Dear Chairman Pai:
We write to urge you to reconsider your recent action to block the implementation of the Federal Communications Commission's Lifeline Modernization Order that makes internet access more affordable to struggling Americans.
As you know, broadband has become an essential part of modern life, providing a way for the unemployed to find jobs, for the sick to manage their healthcare, for families to connect with loved ones, for all citizens to engage with the government, and for student to access education. But for many struggling families, the only way to get access to these critical services is through the Lifeline program. The Lifeline Broadband Provider (LBP) process was created last year to lessen barriers to entry for new Lifeline broadband providers so that low-income families can benefit from a more competitive Lifeline market brought about by the new participants. At least one provider impacted by your decision already has customers benefiting from this new process, giving them the tool to connect with the outside world. But the FCC's action is putting this tool out of reach--and for existing customers, it is pulling it out of their hands.
The FCC's order has prevented new entrants to the Lifeline market from immediately offering discounted service to the Americans who need it most. Moreover, this total reversal of existing FCC rules was done by the Wireline Bureau under delegated authority, without a vote by the full Commission or proper notice to the parties affected. Since the Order itself raises many novel questions of law and policy concerning the Commission's efforts to combat waste, fraud, and abuse in the Lifeline program, issuing the order through the Bureau not only undermines the ability of affected carriers to seek timely review of the decision, it is also an abuse of the FCC's process.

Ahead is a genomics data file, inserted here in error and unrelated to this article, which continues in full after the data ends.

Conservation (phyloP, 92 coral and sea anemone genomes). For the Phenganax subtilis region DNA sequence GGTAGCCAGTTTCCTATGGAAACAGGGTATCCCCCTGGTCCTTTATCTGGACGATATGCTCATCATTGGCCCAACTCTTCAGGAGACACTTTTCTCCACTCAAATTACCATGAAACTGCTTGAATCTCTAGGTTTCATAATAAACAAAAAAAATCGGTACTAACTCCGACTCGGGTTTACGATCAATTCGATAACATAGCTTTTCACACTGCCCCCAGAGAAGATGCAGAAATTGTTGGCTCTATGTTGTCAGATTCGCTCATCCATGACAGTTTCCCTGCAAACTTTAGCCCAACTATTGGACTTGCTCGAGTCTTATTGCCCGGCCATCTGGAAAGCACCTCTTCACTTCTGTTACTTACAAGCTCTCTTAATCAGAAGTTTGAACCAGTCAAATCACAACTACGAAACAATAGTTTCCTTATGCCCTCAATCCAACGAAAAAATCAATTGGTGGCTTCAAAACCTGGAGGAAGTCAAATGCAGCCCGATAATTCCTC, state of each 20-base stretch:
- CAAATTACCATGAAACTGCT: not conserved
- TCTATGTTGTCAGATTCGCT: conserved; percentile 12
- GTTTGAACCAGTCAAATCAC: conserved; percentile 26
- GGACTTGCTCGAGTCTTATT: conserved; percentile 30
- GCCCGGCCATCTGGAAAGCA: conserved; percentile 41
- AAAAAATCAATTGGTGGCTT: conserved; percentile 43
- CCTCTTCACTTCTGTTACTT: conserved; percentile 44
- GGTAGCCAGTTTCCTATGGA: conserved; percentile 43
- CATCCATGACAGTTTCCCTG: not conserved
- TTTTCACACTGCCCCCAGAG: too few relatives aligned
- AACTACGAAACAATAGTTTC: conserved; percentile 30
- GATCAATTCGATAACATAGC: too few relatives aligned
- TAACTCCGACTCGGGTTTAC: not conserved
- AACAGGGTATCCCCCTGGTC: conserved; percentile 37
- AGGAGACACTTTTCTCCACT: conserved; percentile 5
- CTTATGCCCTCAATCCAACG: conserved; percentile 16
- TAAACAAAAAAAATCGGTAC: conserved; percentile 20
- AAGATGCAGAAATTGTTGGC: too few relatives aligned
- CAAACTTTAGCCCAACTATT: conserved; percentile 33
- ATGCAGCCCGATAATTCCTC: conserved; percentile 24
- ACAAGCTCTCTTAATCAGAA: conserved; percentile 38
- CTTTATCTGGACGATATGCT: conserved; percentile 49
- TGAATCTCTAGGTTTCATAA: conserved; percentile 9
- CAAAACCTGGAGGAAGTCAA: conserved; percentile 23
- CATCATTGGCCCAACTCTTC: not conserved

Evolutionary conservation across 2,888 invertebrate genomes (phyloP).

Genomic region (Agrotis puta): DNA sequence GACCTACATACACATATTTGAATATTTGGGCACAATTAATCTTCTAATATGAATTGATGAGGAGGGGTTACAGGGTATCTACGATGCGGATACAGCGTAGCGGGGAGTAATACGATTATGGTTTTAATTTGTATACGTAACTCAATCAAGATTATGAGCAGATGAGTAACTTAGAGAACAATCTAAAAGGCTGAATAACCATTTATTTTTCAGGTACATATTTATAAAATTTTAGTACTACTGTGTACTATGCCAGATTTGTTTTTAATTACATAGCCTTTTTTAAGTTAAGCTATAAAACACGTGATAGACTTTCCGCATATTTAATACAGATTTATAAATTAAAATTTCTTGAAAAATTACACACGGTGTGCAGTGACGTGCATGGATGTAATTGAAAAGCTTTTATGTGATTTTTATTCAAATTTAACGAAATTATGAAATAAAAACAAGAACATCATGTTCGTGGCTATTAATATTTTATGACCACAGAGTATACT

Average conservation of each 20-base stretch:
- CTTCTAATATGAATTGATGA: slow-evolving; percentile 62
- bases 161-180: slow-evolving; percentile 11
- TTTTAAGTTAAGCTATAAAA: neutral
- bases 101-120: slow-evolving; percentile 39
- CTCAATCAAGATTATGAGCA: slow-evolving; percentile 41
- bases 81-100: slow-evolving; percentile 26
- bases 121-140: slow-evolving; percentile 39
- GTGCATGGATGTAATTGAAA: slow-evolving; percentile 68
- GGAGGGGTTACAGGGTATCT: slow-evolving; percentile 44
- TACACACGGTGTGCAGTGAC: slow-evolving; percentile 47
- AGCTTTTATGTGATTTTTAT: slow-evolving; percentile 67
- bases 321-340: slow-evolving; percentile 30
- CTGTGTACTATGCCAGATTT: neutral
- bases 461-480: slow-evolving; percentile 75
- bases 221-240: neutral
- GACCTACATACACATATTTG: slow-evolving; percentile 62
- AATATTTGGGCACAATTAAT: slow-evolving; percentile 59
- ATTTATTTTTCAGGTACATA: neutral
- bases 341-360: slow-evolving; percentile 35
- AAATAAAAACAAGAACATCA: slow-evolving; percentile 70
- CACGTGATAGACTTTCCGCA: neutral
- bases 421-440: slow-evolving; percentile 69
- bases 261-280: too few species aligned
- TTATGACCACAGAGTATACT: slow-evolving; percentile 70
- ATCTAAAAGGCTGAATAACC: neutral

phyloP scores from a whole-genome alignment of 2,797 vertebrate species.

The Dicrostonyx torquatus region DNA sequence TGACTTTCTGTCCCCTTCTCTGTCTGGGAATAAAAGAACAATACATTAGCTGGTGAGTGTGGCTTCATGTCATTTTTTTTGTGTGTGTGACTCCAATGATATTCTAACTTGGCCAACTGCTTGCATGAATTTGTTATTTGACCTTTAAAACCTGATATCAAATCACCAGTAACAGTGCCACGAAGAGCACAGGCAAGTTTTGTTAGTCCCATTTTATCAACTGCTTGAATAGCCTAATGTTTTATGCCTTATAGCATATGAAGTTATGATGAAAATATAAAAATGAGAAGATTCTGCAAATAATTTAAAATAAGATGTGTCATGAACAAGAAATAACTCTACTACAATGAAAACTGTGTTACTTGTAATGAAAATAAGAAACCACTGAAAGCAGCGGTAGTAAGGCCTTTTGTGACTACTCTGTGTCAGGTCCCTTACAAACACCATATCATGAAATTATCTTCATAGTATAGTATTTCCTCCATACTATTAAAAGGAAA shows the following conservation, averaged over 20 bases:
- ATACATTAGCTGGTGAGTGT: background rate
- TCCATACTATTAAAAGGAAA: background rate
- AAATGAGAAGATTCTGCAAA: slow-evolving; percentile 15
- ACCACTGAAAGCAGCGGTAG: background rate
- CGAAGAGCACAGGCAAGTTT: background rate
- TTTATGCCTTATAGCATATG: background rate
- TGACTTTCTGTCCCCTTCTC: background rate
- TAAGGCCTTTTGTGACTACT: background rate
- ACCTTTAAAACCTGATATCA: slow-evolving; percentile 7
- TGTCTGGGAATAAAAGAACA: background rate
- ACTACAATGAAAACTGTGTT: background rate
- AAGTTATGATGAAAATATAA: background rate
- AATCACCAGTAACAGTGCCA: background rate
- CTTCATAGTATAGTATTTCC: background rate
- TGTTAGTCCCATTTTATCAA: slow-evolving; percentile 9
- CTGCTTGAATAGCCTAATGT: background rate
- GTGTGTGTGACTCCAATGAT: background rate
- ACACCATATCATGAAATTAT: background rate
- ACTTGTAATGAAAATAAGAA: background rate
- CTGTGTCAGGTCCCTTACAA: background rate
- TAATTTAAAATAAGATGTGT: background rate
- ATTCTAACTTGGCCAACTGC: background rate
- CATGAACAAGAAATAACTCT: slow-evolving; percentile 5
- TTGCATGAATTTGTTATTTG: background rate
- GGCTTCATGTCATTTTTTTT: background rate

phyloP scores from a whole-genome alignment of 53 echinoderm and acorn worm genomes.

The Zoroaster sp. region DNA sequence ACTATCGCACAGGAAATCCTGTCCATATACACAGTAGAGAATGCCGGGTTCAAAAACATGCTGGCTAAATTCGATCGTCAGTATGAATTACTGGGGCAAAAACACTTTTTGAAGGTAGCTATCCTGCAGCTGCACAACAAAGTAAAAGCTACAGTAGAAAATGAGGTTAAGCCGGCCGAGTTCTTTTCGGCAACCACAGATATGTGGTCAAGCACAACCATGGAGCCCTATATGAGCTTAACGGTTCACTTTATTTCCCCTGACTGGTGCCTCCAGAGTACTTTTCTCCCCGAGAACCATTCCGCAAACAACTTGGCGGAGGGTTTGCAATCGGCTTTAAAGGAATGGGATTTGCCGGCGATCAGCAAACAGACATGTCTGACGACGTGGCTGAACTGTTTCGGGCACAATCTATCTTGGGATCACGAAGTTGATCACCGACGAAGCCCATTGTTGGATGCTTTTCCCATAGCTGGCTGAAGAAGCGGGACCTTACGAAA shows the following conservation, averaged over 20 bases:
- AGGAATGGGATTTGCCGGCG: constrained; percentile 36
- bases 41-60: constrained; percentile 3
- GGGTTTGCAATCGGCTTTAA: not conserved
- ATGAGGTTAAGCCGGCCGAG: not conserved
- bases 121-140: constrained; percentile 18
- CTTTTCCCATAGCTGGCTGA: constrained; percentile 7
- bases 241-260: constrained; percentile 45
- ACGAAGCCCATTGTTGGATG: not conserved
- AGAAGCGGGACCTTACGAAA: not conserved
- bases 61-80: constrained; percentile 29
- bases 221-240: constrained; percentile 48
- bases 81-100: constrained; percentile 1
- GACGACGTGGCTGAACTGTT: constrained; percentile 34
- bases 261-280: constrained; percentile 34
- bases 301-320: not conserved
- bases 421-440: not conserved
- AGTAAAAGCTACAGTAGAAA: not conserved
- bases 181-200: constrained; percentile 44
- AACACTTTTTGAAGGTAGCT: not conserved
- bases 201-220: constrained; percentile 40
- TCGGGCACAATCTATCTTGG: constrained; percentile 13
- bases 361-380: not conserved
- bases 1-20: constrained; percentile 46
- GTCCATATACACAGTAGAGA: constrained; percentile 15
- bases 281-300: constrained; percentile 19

The reasons given for taking these actions do not seem to justify the extreme results. While the order states that the revocations are necessary to prevent further waste, fraud, and abuse, the order does not explain how its actions will accomplish those goals. Furthermore, since the Order raised many novel policy questions regarding the Commission's current efforts to safeguard the integrity of the Lifeline program, we find it troubling that the Chairman would insist on pursuing the same course he has so often criticized his predecessors for: an improper exercise of the FCC's delegated authority and a refusal to permit the full Commission from voting on an item that poses new questions of law and policy.
We always welcome any efforts to make such an important program more efficient and accountable. But these efforts do not need to come at the expense of the consumers who could benefit from it. We therefore urge you to immediately reinstate the LBP designations already made and to preserve the ability for new carriers to efficiently and responsibly enter the Lifeline market nationally. Moving forward, we welcome the opportunity to continue working with to strengthen, not dismantle, this important social safety net program.